Volume 26 (2020- )

Volume 26 Issue 1 - September 2020
Volume 26 Issue 2 - October 2020
Volume 26 Issue 3 - November 2020

Volumes 21-25 (2015-2020)

Volume 25 Issue 9 - July / August 2020
Volume 25 Issue 8 - May / June 2020
Volume 25 Issue 7 - April 2020
Volume 25 Issue 6 - March 2020
Volume 25 Issue 5 - February 2020
Volume 25 Issue 4 - December 2019 / January 2020
Volume 25 Issue 3 - November 2019
Volume 25 Issue 2 - October 2019
Volume 25 Issue 1 - September 2019
Volume 24 Issue 8 - May 2019
Volume 24 Issue 7 - April 2019
Volume 24 Issue 6 - March 2019
Volume 24 Issue 5 - February 2019
Volume 24 Issue 4 - December 2018 / January 2019
Volume 24 Issue 3 - November 2018
Volume 24 Issue 2 - October 2018
Volume 24 Issue 1 - September 2018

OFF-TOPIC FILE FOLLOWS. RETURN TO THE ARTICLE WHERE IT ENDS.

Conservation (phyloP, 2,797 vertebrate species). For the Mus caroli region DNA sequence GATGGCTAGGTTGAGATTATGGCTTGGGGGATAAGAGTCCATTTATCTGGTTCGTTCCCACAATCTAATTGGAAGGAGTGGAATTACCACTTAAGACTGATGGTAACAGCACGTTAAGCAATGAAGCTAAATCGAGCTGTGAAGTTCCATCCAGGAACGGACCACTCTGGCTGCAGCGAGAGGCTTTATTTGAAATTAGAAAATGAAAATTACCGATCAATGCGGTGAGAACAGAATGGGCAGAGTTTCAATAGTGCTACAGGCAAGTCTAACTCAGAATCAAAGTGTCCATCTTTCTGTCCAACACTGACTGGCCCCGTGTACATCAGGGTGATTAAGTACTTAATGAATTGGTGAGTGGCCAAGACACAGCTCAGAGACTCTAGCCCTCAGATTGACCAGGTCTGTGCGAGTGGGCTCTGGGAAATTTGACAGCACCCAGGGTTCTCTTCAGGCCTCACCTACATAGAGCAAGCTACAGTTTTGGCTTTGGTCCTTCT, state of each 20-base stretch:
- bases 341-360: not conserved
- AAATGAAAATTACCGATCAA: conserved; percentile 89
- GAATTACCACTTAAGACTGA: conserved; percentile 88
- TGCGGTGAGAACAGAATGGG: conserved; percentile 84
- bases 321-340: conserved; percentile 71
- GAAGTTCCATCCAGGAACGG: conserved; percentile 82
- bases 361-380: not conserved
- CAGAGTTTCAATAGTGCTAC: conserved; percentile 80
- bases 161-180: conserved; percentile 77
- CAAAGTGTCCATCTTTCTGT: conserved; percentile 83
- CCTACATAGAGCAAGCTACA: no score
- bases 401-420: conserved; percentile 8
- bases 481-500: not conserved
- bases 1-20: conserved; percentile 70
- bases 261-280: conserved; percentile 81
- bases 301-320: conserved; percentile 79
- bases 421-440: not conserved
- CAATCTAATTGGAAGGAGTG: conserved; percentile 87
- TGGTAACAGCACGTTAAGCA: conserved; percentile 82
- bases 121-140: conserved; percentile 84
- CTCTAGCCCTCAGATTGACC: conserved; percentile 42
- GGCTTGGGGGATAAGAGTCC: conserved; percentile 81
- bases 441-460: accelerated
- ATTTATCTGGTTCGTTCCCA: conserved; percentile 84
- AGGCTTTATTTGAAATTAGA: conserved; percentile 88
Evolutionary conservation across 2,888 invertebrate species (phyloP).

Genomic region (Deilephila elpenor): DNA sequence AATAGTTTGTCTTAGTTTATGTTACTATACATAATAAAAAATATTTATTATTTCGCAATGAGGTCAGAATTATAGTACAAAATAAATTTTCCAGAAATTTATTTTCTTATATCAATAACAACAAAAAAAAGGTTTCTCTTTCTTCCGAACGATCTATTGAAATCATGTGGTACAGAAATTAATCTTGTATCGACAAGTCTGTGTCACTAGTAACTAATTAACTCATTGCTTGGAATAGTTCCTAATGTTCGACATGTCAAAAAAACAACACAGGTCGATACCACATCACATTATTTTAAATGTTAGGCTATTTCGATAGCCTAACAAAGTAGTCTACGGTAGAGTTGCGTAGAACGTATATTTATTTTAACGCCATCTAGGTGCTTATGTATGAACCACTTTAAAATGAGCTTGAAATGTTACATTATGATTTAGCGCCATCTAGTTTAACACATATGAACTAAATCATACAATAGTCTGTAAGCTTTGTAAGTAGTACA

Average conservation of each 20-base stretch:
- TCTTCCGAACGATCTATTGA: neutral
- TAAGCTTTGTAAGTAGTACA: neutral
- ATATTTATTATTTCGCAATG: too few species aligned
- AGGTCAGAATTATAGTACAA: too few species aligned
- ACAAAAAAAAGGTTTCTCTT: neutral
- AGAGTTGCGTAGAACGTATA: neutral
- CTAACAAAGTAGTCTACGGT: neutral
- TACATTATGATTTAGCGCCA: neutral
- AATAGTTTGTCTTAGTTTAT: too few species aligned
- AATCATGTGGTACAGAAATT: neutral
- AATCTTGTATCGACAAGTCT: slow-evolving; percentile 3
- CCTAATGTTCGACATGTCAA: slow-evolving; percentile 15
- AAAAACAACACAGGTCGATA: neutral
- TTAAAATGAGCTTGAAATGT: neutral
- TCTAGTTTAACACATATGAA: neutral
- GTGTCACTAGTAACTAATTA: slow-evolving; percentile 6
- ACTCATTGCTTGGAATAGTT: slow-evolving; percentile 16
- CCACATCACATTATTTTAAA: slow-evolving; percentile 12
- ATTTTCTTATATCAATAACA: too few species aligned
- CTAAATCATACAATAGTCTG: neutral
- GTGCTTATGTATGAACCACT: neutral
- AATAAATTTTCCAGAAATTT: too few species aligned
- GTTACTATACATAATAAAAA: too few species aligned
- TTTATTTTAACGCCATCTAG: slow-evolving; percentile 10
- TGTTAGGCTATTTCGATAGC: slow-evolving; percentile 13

Volume 23 Issue 9 - June / July / August 2018
Volume 23 Issue 8 - May 2018
Volume 23 Issue 7 - April 2018
Volume 23 Issue 6 - March 2018
Volume 23 Issue 4 - December 2017 / January 2018
Volume 23 Issue 3 - November 2017
Volume 23 Issue 2 - October 2017
Volume 23 Issue 1 - September 2017
Volume 22 Issue 9 - Summer 2017
Volume 22 Issue 8 - May 2017
Volume 22 Issue 7 - April 2017
Volume 22 Issue 6 - March 2017
Volume 22 Issue 5 - February 2017
Volume 22 Issue 4 - December 2016/January 2017
Volume 22 Issue 2 - October 2016
Volume 22 Issue 1 - September 2016
Volume 21 Issue 9 - Summer 2016
Volume 21 Issue 8 - May 2016
Volume 21 Issue 6 - March 2016
Volume 21 Issue 5 - February 2016
Volume 21 Issue 4 - December 2015/January 2016
Volume 21 Issue 3 - November 2015
Volume 21 Issue 2 - October 2015
Volume 21 Issue 1 - September 2015

Volumes 16-20 (2010-2015)

Volumes 11-15 (2004-2010)

Volumes 6 - 10 (2000 - 2006)

Volumes 1-5 (1994-2000)